Fraser Jack 

With regard to the size of the, you know, the global pool of investments, when we put the ESG overlay, and we’re going for, say, a medium green, you know, whatever it might be, then, then how much does that reduce the size of the pool?

 

Philip Moffitt 

I don’t know phrase, to be honest, probably, I should know that. But it’s going to be substantial to be investing in in pools that you really believe have a commitment to measuring and monitoring and governance, and to be able to reporting at some level around those things. You know, I think you’ve reduced the global pool by 80% or something. But amongst very big global institutional investors, that gate is already quite high. So that 80% that’s being excluded, is already excluded and not getting much of a look.

 

Fraser Jack 

Yep. Does that mean that the other diversification across other sectors is becomes less important if we’re focusing more on ESG? No,

 

Philip Moffitt 

that’s actually a really good question. Because I think some sectors lend themselves to ESG, measurement and verification better than others. And so it is possible that you get a bias towards those sectors in portfolios that are dedicated ESG. And, and so from a portfolio construction perspective, like a total portfolio approach, you’d want to certainly want to be mindful, that you don’t end up with let’s say you employ three global ESG equity managers, and you find that they’re, they’re sort of all super mega overweight, alternative energy and nothing else. And what you end up with is in an Alternative Energy Fund, you want to be you know, very cognizant of that, going forward. But I do think that, you know, this is just a view it’s not I can’t verify it. That as investors and investees come to realize that that those metrics matter that they’ll proliferate across all sectors, it’ll become the ubiquitous.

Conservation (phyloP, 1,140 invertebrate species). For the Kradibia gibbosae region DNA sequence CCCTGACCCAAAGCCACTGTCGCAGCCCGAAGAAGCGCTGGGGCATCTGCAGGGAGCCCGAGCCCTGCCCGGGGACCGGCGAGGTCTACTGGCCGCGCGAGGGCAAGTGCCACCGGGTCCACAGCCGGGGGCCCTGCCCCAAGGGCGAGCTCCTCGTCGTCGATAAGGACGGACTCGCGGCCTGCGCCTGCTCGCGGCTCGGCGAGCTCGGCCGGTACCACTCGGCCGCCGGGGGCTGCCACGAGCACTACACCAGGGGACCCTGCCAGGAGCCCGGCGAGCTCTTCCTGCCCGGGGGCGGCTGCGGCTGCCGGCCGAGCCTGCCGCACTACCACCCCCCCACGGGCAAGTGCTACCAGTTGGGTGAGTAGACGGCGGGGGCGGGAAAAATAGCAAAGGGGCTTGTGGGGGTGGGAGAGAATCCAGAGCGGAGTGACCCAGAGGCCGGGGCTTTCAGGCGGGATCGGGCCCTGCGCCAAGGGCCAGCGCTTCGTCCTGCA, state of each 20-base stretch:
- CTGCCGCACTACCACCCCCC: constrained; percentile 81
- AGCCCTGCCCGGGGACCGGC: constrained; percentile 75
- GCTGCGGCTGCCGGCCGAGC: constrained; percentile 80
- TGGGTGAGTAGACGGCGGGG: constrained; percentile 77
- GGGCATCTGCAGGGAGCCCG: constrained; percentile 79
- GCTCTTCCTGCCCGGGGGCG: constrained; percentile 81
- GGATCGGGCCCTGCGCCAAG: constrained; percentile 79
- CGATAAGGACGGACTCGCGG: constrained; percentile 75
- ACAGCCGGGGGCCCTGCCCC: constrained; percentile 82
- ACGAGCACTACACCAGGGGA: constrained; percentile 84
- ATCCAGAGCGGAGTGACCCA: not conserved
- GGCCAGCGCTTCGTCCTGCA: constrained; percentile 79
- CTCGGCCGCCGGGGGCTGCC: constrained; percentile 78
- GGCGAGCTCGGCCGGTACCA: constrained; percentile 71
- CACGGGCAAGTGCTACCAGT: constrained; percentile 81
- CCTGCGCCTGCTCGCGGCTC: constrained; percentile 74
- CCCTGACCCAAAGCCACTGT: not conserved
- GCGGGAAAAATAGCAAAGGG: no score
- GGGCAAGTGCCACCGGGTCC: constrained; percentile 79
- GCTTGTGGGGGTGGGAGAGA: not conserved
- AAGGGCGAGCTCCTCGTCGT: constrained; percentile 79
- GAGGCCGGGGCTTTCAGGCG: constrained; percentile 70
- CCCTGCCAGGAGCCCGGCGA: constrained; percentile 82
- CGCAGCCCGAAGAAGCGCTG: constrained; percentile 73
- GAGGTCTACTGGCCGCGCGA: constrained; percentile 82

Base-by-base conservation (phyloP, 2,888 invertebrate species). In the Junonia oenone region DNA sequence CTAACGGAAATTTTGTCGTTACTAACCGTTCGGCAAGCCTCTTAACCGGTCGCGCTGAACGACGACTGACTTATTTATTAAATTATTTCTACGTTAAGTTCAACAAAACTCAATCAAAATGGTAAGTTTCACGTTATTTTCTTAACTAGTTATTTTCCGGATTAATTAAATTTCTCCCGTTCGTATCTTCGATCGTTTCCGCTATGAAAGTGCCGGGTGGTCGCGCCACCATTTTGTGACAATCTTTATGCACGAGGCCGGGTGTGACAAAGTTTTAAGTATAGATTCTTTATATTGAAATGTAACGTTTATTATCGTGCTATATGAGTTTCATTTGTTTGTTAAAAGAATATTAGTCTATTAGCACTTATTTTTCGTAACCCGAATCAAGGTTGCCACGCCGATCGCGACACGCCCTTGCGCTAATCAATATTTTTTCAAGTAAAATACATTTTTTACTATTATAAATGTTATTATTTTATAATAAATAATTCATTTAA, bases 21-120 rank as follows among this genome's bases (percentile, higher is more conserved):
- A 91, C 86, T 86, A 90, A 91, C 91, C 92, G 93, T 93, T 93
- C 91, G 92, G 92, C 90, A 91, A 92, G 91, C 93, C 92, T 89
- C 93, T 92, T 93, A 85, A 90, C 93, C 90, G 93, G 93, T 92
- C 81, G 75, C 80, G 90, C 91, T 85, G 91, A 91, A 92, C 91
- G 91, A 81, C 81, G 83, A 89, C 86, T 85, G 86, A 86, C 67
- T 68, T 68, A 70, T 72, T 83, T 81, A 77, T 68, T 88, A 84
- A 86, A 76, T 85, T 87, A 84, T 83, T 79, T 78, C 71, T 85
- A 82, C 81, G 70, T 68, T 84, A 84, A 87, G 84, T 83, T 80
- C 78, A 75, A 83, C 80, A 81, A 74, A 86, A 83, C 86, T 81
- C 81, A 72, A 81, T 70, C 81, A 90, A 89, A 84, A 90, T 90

Fraser Jack 

Yep. And what do you think advisors should be looking for when it comes to the investment philosophies of managers?

 

Philip Moffitt 

I’ve personally, I’d still be looking for an investment manager who’s talking first and foremost about financial return and diversification benefits within a portfolio. So you know, what are you looking for, you’re looking for an asset, that’s going to give you a really strong returns. And that’s going to reduce the risk too much to the extent that you can by diversifying your portfolio. So they’re the two major drivers. If somebody comes in and they’re pitching ESG, or impact, first, and return second, I would be skeptical, not because I don’t believe in those things. But I just don’t think that it’s long term sustainable to build a business around something that’s not going to generate competitive financial returns. If the assets don’t generate competitive financial returns, the strategies won’t survive. So it’s incumbent upon us as managers to to communicate clearly that we think those two things go hand in hand. And if you’re not communicating that, clearly, I’d be skeptical of the offering.

 

Fraser Jack 

So it’s a real balancing act. Isn’t that the sustainability of the the client’s portfolio, as well as the sustainability of the the underlying investments and the sustainability of the advisory practice it all sort of? Absolutely. But at

 

Philip Moffitt 

the end of the day, you know, it sounds crude, but you got to make returns to your client. Yep. Otherwise, businesses won’t flourish. Yep.

 

Fraser Jack 

Fantastic. Philip Buffett, thank you for joining us in this series, if somebody wants to quick, just quickly, if they wanted to get hold of you, what’s the best way to continue the conversation with me,

 

Philip Moffitt